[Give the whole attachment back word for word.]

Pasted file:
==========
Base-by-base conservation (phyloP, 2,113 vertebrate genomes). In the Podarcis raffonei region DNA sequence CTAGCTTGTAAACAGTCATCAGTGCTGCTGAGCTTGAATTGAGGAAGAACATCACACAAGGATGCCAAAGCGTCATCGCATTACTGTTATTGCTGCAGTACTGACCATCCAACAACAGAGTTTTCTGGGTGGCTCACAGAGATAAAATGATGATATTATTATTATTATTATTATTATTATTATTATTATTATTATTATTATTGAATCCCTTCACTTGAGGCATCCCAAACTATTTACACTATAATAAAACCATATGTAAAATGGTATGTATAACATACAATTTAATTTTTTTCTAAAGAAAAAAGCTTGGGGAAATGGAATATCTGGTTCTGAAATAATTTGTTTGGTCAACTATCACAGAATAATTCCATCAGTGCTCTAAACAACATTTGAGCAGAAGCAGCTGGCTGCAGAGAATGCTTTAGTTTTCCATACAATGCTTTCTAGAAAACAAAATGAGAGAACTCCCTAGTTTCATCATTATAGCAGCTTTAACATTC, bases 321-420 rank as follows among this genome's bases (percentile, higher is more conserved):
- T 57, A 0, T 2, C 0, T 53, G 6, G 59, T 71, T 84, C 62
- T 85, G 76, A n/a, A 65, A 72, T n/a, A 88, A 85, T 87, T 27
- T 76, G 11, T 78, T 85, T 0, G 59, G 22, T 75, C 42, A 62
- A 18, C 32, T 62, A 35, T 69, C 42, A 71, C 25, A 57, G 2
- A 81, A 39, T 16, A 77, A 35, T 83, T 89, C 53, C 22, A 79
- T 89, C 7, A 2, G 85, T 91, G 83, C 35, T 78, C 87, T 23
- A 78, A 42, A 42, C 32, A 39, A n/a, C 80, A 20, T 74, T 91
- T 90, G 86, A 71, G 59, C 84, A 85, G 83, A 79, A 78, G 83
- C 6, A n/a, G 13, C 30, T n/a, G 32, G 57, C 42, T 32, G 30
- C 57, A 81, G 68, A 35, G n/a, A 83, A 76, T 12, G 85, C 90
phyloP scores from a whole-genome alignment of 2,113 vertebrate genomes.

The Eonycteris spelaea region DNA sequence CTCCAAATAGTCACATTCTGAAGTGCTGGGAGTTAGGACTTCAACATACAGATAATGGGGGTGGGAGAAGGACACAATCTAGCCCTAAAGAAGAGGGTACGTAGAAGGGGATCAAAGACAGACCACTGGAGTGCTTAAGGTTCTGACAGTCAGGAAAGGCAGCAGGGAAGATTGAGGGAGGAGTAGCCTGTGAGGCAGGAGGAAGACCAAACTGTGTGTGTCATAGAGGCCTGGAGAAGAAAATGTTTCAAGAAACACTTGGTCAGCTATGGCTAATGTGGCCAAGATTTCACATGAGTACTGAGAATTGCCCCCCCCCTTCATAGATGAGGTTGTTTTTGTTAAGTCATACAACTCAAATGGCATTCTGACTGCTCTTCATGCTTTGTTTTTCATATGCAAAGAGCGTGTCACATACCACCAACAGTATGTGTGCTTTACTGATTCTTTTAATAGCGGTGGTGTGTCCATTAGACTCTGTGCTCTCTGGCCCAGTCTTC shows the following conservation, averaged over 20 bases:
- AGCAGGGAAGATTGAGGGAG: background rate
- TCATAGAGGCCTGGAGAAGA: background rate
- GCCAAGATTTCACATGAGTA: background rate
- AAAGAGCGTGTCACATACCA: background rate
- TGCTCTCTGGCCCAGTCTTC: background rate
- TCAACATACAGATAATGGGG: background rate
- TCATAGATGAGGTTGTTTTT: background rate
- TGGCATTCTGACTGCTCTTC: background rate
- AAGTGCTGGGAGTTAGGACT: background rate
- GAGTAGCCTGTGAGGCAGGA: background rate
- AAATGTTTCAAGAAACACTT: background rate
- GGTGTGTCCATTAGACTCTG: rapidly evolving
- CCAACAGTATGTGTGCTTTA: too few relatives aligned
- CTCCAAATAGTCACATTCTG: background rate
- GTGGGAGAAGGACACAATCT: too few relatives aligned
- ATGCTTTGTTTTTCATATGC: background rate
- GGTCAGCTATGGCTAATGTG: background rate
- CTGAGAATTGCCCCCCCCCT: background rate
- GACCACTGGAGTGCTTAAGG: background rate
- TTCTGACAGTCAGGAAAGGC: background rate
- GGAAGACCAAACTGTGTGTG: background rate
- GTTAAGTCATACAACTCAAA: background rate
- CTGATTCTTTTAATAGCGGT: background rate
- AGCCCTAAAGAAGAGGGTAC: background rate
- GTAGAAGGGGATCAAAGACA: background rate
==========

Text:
Base-by-base conservation (phyloP, 2,113 vertebrate genomes). In the Podarcis raffonei region DNA sequence CTAGCTTGTAAACAGTCATCAGTGCTGCTGAGCTTGAATTGAGGAAGAACATCACACAAGGATGCCAAAGCGTCATCGCATTACTGTTATTGCTGCAGTACTGACCATCCAACAACAGAGTTTTCTGGGTGGCTCACAGAGATAAAATGATGATATTATTATTATTATTATTATTATTATTATTATTATTATTATTATTATTGAATCCCTTCACTTGAGGCATCCCAAACTATTTACACTATAATAAAACCATATGTAAAATGGTATGTATAACATACAATTTAATTTTTTTCTAAAGAAAAAAGCTTGGGGAAATGGAATATCTGGTTCTGAAATAATTTGTTTGGTCAACTATCACAGAATAATTCCATCAGTGCTCTAAACAACATTTGAGCAGAAGCAGCTGGCTGCAGAGAATGCTTTAGTTTTCCATACAATGCTTTCTAGAAAACAAAATGAGAGAACTCCCTAGTTTCATCATTATAGCAGCTTTAACATTC, bases 321-420 rank as follows among this genome's bases (percentile, higher is more conserved):
- T 57, A 0, T 2, C 0, T 53, G 6, G 59, T 71, T 84, C 62
- T 85, G 76, A n/a, A 65, A 72, T n/a, A 88, A 85, T 87, T 27
- T 76, G 11, T 78, T 85, T 0, G 59, G 22, T 75, C 42, A 62
- A 18, C 32, T 62, A 35, T 69, C 42, A 71, C 25, A 57, G 2
- A 81, A 39, T 16, A 77, A 35, T 83, T 89, C 53, C 22, A 79
- T 89, C 7, A 2, G 85, T 91, G 83, C 35, T 78, C 87, T 23
- A 78, A 42, A 42, C 32, A 39, A n/a, C 80, A 20, T 74, T 91
- T 90, G 86, A 71, G 59, C 84, A 85, G 83, A 79, A 78, G 83
- C 6, A n/a, G 13, C 30, T n/a, G 32, G 57, C 42, T 32, G 30
- C 57, A 81, G 68, A 35, G n/a, A 83, A 76, T 12, G 85, C 90
phyloP scores from a whole-genome alignment of 2,113 vertebrate genomes.

The Eonycteris spelaea region DNA sequence CTCCAAATAGTCACATTCTGAAGTGCTGGGAGTTAGGACTTCAACATACAGATAATGGGGGTGGGAGAAGGACACAATCTAGCCCTAAAGAAGAGGGTACGTAGAAGGGGATCAAAGACAGACCACTGGAGTGCTTAAGGTTCTGACAGTCAGGAAAGGCAGCAGGGAAGATTGAGGGAGGAGTAGCCTGTGAGGCAGGAGGAAGACCAAACTGTGTGTGTCATAGAGGCCTGGAGAAGAAAATGTTTCAAGAAACACTTGGTCAGCTATGGCTAATGTGGCCAAGATTTCACATGAGTACTGAGAATTGCCCCCCCCCTTCATAGATGAGGTTGTTTTTGTTAAGTCATACAACTCAAATGGCATTCTGACTGCTCTTCATGCTTTGTTTTTCATATGCAAAGAGCGTGTCACATACCACCAACAGTATGTGTGCTTTACTGATTCTTTTAATAGCGGTGGTGTGTCCATTAGACTCTGTGCTCTCTGGCCCAGTCTTC shows the following conservation, averaged over 20 bases:
- AGCAGGGAAGATTGAGGGAG: background rate
- TCATAGAGGCCTGGAGAAGA: background rate
- GCCAAGATTTCACATGAGTA: background rate
- AAAGAGCGTGTCACATACCA: background rate
- TGCTCTCTGGCCCAGTCTTC: background rate
- TCAACATACAGATAATGGGG: background rate
- TCATAGATGAGGTTGTTTTT: background rate
- TGGCATTCTGACTGCTCTTC: background rate
- AAGTGCTGGGAGTTAGGACT: background rate
- GAGTAGCCTGTGAGGCAGGA: background rate
- AAATGTTTCAAGAAACACTT: background rate
- GGTGTGTCCATTAGACTCTG: rapidly evolving
- CCAACAGTATGTGTGCTTTA: too few relatives aligned
- CTCCAAATAGTCACATTCTG: background rate
- GTGGGAGAAGGACACAATCT: too few relatives aligned
- ATGCTTTGTTTTTCATATGC: background rate
- GGTCAGCTATGGCTAATGTG: background rate
- CTGAGAATTGCCCCCCCCCT: background rate
- GACCACTGGAGTGCTTAAGG: background rate
- TTCTGACAGTCAGGAAAGGC: background rate
- GGAAGACCAAACTGTGTGTG: background rate
- GTTAAGTCATACAACTCAAA: background rate
- CTGATTCTTTTAATAGCGGT: background rate
- AGCCCTAAAGAAGAGGGTAC: background rate
- GTAGAAGGGGATCAAAGACA: background rate